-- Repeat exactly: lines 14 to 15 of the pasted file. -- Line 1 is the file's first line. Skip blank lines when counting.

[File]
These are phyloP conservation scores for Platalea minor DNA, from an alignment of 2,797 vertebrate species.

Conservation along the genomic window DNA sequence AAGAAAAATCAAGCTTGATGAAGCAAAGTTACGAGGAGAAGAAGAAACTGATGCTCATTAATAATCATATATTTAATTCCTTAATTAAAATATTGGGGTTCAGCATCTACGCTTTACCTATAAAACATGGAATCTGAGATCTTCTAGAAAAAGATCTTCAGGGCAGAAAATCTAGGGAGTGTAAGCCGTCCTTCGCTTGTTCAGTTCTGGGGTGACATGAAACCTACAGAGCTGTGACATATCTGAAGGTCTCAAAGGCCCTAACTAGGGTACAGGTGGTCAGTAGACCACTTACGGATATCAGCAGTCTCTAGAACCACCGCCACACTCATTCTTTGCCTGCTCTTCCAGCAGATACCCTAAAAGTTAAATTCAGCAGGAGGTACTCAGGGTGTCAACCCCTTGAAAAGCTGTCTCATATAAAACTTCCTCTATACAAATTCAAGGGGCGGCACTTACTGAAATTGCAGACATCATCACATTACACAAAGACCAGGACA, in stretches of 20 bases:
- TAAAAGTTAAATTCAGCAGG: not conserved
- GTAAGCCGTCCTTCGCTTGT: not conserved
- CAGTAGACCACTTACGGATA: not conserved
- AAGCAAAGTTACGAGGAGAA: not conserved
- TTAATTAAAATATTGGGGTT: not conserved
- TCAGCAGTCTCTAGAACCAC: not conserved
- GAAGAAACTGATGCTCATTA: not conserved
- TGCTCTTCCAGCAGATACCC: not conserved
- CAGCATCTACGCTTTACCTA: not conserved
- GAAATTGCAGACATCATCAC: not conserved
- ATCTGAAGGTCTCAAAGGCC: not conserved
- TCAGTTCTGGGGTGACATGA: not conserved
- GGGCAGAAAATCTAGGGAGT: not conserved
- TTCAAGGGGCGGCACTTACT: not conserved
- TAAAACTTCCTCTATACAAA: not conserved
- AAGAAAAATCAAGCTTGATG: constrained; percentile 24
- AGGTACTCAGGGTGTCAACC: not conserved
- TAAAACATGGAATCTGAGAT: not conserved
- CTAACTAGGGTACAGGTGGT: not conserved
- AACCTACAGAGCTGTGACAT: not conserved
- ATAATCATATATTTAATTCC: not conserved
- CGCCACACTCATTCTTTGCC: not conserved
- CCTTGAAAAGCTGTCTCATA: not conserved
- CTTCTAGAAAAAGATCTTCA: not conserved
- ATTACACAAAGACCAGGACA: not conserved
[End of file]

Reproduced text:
- TCAGTTCTGGGGTGACATGA: not conserved
- GGGCAGAAAATCTAGGGAGT: not conserved